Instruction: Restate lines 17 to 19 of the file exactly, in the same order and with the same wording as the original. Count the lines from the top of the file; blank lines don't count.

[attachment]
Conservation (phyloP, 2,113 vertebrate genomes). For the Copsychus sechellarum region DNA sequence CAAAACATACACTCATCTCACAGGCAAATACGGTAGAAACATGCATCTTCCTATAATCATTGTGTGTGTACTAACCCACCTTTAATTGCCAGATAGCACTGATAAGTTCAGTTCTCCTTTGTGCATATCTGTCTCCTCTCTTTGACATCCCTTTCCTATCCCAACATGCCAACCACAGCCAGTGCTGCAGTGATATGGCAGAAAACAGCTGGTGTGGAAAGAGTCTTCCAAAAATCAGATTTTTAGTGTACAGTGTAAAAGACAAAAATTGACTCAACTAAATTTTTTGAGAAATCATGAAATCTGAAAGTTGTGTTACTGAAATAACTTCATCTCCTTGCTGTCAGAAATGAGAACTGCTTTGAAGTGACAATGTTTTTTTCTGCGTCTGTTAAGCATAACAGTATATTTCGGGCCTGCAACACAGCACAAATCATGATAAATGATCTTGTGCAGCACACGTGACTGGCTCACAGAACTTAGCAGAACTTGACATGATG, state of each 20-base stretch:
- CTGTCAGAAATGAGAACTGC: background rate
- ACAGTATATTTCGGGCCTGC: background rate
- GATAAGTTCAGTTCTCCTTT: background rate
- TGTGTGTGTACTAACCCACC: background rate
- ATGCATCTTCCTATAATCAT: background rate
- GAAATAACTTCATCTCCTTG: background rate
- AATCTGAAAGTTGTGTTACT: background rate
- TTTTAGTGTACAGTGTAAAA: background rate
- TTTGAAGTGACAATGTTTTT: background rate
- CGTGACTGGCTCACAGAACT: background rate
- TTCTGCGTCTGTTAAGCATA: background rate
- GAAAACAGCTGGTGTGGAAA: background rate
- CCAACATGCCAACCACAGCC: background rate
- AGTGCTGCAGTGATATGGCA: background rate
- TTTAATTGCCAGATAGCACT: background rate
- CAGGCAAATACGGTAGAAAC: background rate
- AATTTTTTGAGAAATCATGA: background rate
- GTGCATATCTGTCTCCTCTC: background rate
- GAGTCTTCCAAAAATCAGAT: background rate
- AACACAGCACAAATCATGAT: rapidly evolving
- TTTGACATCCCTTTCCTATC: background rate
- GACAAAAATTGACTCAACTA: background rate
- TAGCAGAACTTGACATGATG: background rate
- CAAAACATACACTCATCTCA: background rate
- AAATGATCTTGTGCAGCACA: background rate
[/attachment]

- CAGGCAAATACGGTAGAAAC: background rate
- AATTTTTTGAGAAATCATGA: background rate
- GTGCATATCTGTCTCCTCTC: background rate